If you have taken the time to learn about your disease and its treatments, and to learn which medications you can start or adjust on your own and when you should use these medications, you should feel confident about traveling. Remember, many countries have IBD societies or foundations, and their members will be only too happy to help you get appropriate care should you need it. Many European countries have at least one hospital with English-speaking staff. Because IBD occurs worldwide, there are physicians and surgeons familiar with the condition worldwide.
Many knowledgeable IBD patients are aware that they can deal with most problems on their own. Sometimes all it takes is a telephone call or e-mail to your gastroenterologist back home, for a little advice or to act as a “sounding board.”
Don’t forget your drugs, and take adequate supplies in your carry-on luggage. If you start to experience symptoms, act promptly. People frequently wait to see if a problem will just “settle down on its own.” Generally speaking, this is not a good idea when you are away from home.
If you have ulcerative colitis and you begin to have a flare-up, you can increase your oral 5-ASA, start 5-ASA suppositories or enemas, or start a steroid foam or liquid steroid enemas. If you are familiar with the use of oral steroids and think they are necessary, you can start taking them, provided your symptoms are typical and not dramatic. If you think you are having a severe attack of colitis, seek medical advice locally. High fever, vomiting, severe abdominal pain, and heavy bleeding are all signs of a potentially severe attack. If you treat yourself for a flare-up of colitis and then become very constipated, you can get your bowels moving again by using mineral oil or one of the other remedies.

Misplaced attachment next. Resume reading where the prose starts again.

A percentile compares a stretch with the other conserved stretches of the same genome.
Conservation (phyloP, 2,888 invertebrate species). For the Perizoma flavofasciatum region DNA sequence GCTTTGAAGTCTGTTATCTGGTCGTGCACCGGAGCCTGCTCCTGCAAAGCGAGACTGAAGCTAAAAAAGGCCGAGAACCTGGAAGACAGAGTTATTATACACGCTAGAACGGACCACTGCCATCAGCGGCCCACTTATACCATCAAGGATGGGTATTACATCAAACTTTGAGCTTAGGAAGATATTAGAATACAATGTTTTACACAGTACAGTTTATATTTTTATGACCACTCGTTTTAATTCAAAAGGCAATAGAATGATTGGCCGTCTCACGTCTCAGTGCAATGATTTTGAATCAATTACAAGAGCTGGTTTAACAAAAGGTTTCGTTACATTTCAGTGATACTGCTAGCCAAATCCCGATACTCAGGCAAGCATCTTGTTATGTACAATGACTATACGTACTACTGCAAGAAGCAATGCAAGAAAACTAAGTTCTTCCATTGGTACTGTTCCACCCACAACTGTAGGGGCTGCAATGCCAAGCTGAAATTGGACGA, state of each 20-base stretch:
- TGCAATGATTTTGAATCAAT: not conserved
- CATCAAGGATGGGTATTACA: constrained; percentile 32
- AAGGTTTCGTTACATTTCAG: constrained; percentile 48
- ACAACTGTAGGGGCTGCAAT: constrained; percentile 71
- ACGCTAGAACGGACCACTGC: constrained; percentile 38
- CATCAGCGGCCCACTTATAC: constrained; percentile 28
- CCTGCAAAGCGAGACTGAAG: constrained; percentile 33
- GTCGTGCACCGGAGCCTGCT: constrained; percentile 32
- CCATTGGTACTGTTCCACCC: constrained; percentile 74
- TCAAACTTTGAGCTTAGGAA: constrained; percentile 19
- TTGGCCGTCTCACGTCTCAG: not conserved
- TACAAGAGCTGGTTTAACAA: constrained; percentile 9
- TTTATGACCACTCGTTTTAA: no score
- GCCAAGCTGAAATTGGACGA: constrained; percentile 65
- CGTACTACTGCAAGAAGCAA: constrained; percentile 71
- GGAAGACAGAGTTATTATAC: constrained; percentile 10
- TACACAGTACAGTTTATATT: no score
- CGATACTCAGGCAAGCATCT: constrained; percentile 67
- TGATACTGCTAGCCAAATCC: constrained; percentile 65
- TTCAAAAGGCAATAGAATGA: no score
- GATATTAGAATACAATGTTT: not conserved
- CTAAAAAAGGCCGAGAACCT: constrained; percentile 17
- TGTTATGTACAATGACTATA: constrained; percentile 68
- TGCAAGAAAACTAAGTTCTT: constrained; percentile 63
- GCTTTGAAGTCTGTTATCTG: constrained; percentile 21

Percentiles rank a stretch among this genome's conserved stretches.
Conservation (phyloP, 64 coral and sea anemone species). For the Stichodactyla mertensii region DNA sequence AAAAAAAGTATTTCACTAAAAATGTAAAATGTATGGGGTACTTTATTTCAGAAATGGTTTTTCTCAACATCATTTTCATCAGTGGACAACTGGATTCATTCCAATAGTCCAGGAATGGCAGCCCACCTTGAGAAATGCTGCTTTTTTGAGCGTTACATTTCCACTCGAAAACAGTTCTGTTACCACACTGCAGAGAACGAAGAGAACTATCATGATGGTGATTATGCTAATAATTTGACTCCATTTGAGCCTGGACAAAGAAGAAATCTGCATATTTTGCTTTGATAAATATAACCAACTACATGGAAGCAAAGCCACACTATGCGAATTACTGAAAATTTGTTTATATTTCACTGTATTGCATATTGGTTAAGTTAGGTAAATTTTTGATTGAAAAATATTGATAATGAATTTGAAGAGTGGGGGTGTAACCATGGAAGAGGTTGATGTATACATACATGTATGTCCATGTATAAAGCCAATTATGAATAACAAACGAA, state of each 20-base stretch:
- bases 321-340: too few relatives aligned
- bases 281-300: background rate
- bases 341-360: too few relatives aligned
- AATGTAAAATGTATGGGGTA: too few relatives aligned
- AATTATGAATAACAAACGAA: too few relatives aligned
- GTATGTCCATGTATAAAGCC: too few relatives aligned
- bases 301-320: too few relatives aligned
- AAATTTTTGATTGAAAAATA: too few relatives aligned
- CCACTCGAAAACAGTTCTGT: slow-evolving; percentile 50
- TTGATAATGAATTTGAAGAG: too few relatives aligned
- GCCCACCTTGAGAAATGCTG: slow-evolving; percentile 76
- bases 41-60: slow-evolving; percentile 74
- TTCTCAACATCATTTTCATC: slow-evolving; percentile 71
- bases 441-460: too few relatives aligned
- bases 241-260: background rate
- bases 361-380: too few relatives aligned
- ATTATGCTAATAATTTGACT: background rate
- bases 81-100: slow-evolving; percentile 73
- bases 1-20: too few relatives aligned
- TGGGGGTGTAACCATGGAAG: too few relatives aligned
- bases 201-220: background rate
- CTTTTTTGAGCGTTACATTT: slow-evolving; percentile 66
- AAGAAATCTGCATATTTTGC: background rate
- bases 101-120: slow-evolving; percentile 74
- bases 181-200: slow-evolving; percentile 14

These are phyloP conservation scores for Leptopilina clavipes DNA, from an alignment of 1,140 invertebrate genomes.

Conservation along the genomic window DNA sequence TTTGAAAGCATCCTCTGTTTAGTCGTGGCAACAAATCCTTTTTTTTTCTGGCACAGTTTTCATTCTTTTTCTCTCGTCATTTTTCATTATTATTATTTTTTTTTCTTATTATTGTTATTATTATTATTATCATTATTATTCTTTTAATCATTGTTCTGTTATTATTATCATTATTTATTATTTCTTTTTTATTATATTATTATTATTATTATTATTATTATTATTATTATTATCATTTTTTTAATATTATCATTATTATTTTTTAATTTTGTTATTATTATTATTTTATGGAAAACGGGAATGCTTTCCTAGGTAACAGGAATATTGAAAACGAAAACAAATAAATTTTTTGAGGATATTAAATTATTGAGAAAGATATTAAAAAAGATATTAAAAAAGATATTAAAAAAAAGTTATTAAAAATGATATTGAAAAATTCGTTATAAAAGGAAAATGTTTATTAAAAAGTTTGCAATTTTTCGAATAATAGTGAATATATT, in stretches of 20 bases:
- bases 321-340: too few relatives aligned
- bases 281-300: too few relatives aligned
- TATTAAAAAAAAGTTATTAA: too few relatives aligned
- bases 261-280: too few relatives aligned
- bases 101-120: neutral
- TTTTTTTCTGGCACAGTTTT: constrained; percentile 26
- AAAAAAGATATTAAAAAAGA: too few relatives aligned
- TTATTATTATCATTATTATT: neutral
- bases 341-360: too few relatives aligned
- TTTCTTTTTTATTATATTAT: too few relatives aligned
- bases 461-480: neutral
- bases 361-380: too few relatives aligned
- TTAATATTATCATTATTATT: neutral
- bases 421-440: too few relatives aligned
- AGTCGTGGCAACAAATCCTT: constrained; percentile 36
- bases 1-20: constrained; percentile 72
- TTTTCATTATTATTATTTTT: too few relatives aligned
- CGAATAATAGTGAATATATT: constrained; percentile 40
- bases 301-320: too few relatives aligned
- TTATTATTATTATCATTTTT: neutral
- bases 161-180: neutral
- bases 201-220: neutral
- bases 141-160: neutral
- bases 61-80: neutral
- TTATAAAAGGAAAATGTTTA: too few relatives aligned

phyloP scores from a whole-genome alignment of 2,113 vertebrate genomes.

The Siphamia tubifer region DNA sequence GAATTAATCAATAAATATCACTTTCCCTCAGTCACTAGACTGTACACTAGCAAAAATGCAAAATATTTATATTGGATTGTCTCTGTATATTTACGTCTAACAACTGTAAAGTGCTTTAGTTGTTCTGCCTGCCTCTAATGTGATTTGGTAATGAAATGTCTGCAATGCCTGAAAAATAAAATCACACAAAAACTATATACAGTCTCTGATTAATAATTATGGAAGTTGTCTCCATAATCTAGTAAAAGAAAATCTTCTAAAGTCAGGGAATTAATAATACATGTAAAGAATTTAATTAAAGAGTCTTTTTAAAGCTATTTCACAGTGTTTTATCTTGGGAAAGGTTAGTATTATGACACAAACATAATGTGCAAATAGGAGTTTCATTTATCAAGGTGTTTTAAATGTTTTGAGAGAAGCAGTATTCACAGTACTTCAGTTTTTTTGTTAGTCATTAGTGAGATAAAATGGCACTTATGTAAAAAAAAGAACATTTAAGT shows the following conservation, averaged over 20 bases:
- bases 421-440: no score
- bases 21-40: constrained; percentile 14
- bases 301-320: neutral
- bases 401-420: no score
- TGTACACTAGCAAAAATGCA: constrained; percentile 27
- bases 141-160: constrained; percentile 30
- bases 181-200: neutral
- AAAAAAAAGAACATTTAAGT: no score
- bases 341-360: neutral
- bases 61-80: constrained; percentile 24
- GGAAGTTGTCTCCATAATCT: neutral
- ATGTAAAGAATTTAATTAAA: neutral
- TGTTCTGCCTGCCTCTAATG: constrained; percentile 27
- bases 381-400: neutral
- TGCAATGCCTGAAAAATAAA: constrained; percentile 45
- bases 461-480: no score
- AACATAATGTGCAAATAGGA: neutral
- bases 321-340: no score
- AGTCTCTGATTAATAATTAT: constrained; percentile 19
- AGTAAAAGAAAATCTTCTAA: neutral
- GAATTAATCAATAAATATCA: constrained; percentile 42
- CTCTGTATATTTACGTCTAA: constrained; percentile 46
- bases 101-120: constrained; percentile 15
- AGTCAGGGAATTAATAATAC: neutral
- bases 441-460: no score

If you have small-bowel Crohn’s disease and think you are developing an obstruction, promptly put yourself on clear fluids. Keep them up for 36 to 48 hours, then gradually begin eating again, but leave roughage out of your diet for a few additional days. If you are on steroids, you should usually double the dose for a few days. You can go back to your previous dose if you settle down quickly, or taper back to your usual dose if you settle down slowly. If you are not on steroids, you will likely get over an obstruction just as fast without starting them. If your pain is worse than usual, different from usual, or more persistent than usual, seek prompt medical assistance.
If you have Crohn’s disease and you develop symptoms of a flare-up without symptoms of obstruction, you are still likely to benefit by going on clear fluids for 36 to 48 hours. Many people with Crohn’s disease feel better if they don’t eat. Just resting the bowel for a few days may be sufficient treatment. If the symptoms subside but promptly begin again when you start eating, you will clearly need medication, possibly steroids. Again, many knowledgeable patients start steroids on their own in this situation. If you are on a maintenance dose of a 5-ASA product, doubling the dose may be helpful, with steroid use as a “fall-back” position. Once again, if the flare-up is different from usual or more severe than usual, seek medical help promptly.
If you know what’s happening, it is reasonable to try to treat yourself. If you can afford to go on a trip, you should be able to afford a telephone call to your gastroenterologist for a bit of advice or reassurance. If you don’t know what’s happening or you are not sure, it is foolish to take chances. In this situation, seek prompt medical assistance. If you feel it would be useful for the local doctor to speak to your gastroenterologist, you can request this and offer to pay for the communication, be it a phone call or a fax.